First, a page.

Stanley B. Greenberg, chairman and CEO of Greenberg Quinlan Rosner and a co-founder of Democracy Corps. He is a co-editor of The New Majority: Toward a Popular Progressive Politics, published by Yale University Press.
The story of the Democratic Party crisis begins in Macomb County, north of the Detroit City line -- and in Northeast Philadelphia, Cobb County near Atlanta, California's San Fernando Valley, and numerous other working- and middle-class neighborhoods across the country. These were the homes of loyal Democrats: people who felt at ease in a diverse, bottom-up, majority coalition that used politics and government to advance the interests of working people. But here we find alienated voters today with little good to say about politics or Democrats.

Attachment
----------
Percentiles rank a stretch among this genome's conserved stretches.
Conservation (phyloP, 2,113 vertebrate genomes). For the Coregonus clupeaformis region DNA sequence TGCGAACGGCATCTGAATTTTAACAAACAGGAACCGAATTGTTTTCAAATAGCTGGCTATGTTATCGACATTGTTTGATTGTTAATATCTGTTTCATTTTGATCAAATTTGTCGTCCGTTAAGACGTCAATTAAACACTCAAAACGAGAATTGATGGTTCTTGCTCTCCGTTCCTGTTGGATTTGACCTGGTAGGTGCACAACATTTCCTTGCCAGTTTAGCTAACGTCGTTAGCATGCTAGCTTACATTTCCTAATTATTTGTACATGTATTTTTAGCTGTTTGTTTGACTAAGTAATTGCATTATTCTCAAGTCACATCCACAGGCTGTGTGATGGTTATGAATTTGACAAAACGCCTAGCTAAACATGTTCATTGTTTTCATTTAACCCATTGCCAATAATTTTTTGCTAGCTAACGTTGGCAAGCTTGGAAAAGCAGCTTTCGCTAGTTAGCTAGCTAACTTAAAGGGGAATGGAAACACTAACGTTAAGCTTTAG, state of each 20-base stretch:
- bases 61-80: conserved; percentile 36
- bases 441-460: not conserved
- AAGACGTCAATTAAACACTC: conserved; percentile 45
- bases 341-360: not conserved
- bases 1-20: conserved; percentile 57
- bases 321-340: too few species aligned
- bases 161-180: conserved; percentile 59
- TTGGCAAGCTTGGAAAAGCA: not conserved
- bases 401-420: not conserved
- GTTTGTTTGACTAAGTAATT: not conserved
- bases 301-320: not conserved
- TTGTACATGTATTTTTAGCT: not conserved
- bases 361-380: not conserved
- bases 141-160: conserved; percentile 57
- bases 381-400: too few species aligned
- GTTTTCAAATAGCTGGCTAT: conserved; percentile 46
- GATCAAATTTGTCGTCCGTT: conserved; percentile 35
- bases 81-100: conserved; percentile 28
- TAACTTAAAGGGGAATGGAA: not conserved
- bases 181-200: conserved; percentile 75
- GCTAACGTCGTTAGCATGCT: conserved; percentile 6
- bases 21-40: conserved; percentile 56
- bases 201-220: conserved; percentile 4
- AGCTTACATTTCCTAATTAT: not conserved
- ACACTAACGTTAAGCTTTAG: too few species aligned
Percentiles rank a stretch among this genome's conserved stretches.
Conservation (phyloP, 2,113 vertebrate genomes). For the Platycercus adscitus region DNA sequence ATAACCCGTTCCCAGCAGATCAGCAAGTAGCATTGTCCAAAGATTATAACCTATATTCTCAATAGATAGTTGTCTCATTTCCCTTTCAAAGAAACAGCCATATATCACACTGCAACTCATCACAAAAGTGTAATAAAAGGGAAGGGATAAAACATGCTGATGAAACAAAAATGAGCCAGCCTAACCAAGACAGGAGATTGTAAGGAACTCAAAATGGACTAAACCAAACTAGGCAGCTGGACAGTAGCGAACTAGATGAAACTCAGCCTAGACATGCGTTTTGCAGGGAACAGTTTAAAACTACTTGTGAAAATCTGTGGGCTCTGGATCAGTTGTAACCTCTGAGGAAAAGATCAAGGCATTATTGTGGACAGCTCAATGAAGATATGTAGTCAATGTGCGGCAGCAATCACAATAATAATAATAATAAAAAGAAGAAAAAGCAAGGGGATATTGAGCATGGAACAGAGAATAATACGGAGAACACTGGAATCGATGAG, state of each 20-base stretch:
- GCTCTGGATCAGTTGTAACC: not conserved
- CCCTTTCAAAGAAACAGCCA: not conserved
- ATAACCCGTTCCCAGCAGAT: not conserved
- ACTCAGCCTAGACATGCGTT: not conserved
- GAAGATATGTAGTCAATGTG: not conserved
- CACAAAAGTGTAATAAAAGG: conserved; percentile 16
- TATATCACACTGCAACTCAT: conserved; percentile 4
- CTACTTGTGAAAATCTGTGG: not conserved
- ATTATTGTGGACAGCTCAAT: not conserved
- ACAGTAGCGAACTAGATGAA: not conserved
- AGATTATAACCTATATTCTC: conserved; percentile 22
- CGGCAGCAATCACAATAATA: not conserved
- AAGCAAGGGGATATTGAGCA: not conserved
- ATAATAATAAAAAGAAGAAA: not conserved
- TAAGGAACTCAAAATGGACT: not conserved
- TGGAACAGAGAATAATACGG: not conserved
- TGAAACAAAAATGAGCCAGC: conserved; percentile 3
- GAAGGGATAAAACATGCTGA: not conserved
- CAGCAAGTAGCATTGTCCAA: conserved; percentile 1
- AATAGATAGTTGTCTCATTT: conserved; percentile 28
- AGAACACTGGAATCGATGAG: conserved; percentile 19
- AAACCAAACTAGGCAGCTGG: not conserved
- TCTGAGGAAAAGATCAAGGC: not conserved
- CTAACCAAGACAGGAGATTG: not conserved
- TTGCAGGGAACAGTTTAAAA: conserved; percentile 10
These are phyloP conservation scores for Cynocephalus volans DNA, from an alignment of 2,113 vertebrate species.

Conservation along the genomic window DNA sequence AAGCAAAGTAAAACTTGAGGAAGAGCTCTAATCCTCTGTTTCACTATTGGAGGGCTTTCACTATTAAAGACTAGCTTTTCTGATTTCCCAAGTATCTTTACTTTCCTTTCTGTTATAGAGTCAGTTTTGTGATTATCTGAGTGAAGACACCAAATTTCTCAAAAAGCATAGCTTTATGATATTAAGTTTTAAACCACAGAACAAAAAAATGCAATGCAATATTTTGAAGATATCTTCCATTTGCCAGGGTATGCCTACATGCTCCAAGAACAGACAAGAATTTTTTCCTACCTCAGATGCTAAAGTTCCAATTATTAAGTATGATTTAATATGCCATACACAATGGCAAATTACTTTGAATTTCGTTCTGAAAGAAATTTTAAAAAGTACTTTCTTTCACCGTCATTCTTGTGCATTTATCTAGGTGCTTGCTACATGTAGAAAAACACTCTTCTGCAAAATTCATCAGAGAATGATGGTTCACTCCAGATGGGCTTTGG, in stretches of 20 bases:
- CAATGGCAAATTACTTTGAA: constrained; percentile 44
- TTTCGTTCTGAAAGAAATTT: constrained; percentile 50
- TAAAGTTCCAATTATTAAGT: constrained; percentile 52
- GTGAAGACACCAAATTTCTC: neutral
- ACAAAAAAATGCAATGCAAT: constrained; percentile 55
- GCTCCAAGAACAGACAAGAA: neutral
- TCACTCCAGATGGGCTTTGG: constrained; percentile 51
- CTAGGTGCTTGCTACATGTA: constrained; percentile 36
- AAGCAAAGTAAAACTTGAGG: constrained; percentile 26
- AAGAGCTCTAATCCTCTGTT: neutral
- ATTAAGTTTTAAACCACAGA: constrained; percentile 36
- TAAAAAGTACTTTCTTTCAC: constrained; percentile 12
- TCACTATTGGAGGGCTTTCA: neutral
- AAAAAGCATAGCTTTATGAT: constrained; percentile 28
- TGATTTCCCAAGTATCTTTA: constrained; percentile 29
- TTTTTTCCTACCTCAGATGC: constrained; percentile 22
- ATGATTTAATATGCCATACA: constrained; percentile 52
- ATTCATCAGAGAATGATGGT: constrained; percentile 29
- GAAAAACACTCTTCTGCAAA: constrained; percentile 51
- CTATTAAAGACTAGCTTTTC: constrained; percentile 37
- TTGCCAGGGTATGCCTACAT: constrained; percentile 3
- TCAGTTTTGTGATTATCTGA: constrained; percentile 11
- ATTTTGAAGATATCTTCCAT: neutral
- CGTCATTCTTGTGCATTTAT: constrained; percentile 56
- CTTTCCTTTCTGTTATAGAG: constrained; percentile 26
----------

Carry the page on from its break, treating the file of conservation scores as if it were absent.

The Democrats ended the 1988 election demoralized. Late in October, Michael Dukakis, facing almost certain defeat, stood at rail-side in Bakersfield, California and made his confession. He was a liberal after all: a liberal in the tradition of Franklin D. Roosevelt, Harry S. Truman and John F. Kennedy, one who "knows you have to pay your bills." He did not elaborate. He did not articulate any set of principles, offered no special perspective, and invoked no deeply resonant historical experience. The public was left, by default, with Lee Atwater's savage caricature: a Democratic Party short on patriotism, weak on defense, soft on criminals and minorities, indifferent to work, values, and family, and, inexplicably, infatuated with taxes.